Now, onto mental health. Sleep is vital for our brain’s functions. While we sleep, our brains process and store memories, which is essential for learning and retaining information. Without enough sleep, our cognitive abilities suffer, mood swings can occur, and the risk of mental health issues such as anxiety and depression increases.

Beyond the physical and mental benefits, sleep also contributes to our overall well-being. Getting sufficient sleep can boost our energy levels, reduce stress and anxiety, and enhance mood, leading to an overall sense of happiness.

Are you having trouble sleeping?

Read our top 10 tips to sleep better!

Let’s discuss the symptoms, types, and potential reasons behind your sleep difficulties!

Understanding Sleep Disorders & Sleep

 Symptoms, Types, and Causes

There are various types of sleep problems that can affect the quality of sleep and leave you feeling tired during the day. While symptoms can differ depending on type and how severe it is, common signs include:

  • Trouble falling or staying asleep
  • Feeling tired during the day
  • Take naps often
  • Feeling anxious or irritable
  • Having difficulty concentrating
  • Struggling at work or school
  • Weight Gain
  • Feeling depressed

Sleep disorders can stem from various situations and health issues. These factors can include:

  • Physical factors like pain
  • Medical conditions such as asthma
  • Mental health issues like stress, anxiety, as well as depression
  • Environmental factors such as extreme light, noise, and extreme temperatures
  • Age-related challenges affecting both young and old individuals
  • Lifestyle habits like drinking coffee, smoking cigarettes, or consuming alcohol
  • Medications that might lead to sleep problems or daytime fatigue.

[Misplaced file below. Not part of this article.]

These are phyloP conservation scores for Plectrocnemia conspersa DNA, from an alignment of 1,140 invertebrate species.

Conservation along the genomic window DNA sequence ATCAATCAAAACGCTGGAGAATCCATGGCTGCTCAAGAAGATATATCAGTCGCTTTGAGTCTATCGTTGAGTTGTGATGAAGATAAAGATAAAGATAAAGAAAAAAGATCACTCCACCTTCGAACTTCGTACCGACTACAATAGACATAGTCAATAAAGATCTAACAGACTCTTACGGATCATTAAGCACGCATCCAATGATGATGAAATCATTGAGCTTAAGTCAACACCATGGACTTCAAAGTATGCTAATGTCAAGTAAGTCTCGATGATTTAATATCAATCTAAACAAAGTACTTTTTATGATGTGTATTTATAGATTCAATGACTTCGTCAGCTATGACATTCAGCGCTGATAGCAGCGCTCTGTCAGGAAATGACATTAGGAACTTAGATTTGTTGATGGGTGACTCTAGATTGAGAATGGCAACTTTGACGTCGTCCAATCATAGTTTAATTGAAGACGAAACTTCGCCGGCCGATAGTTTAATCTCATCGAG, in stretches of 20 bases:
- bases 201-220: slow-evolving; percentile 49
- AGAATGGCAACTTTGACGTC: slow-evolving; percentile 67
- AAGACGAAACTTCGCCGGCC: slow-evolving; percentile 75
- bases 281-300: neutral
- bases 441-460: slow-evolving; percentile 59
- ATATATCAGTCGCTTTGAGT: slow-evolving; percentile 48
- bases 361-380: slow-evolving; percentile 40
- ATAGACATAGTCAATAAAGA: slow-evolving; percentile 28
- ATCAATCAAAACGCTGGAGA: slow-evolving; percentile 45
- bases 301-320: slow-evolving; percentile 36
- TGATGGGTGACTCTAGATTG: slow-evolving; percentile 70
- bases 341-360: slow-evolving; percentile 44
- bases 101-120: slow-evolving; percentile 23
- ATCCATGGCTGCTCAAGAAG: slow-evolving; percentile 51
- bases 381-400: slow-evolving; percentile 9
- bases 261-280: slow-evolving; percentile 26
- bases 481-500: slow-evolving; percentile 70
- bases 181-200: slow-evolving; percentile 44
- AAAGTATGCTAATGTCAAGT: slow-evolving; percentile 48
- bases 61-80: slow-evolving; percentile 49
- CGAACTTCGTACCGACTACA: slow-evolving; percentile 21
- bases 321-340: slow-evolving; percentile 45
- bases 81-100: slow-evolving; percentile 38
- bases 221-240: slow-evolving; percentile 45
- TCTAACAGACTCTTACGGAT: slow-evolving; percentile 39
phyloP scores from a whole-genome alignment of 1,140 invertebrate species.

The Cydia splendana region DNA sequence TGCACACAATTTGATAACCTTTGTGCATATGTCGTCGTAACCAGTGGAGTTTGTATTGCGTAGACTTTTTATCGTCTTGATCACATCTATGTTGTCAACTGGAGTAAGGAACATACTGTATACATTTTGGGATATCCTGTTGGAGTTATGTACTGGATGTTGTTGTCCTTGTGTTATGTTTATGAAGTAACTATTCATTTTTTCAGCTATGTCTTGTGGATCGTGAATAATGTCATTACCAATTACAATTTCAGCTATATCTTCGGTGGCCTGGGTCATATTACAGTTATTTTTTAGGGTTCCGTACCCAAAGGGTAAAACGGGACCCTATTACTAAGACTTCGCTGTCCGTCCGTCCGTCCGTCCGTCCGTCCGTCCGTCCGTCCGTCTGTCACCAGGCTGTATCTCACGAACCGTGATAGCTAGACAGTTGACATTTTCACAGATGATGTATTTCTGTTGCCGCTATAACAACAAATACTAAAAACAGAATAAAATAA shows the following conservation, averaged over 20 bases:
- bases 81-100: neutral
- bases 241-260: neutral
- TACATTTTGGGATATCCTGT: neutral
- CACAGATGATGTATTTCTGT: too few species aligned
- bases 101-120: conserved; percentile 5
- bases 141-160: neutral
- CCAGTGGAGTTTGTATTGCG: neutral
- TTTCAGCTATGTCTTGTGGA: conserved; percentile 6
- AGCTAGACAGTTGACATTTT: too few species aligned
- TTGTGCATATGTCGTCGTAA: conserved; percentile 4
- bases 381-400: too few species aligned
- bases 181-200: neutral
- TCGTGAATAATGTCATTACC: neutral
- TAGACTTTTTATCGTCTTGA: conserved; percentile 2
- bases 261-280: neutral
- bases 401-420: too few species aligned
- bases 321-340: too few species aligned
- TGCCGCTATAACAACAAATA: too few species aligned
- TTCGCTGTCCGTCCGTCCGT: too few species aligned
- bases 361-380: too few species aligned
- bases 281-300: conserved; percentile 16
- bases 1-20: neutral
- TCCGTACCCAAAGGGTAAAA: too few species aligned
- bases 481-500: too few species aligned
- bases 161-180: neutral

Now, let’s delve into some of the most typical sleep disorders and the reasons behind them.

1. Insomnia

Insomnia means having trouble falling asleep or waking up often during the night or early in the morning. It leads to getting less sleep and can affect how you function during the day.

There are different types of insomnia:

  • Short-term: lasts a few nights
  • Intermittent: comes and goes
  • Chronic: happens regularly for at least a month

The reasons for insomnia vary and can cause different types. Things like jet lag, certain illnesses, stress, drinking too much coffee or alcohol, smoking, or taking certain medications can lead to short-term insomnia.

Long-term insomnia can be caused by ongoing stress, anxiety, depression, or other sleep or mood disorders.

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For example, the Helix Midnight mattress collection is one that suits all sleeping styles. Moreover, couples can try opting for Nolah Evolution.

2. Circadian Rhythm Disorders

Your body has its own internal clock which is called the circadian rhythm, which controls your sleep and wake cycles, among other things. Factors like exercise, exposure to light, and certain habits can either speed up or slow this internal clock, leading to sleep disruptions.

There are different types of circadian sleep disorders, including:

  • Jet lag: When your body’s clock is out of sync due to traveling across different time zones.
  • Adjustments to shift work: Working irregular hours that conflict with your natural sleep-wake cycle.
  • Delayed sleep phase syndrome: Feeling compelled to go to bed and wake up later than usual.
  • Advanced sleep phase syndrome: Feeling the need to go to bed and wake up earlier than usual.

Know more about Circadian Rhythm sleep disorders! Understanding disorders can help you identify and manage your sleep issues effectively.

3. Obstructive Sleep Apnea

Snoring and sleep apnea happen when something blocks your airways, making it hard to breathe while you sleep. This blockage can be due to allergies, asthma, or problems with your nose shape.

But the main reason for sleep apnea is when the muscles in your throat relax, stopping air from getting into your lungs easily.

With obstructive sleep apnea, you might wake up often during the night because your body struggles to clear the blockage in your airway. This means you don’t get enough good sleep, which can really affect how you feel during the day.

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4. Parasomnias

This type of sleep disorder involves unusual movements and behaviors while you’re asleep. These actions can wake you up, either directly or indirectly, and they can disrupt your sleep quality.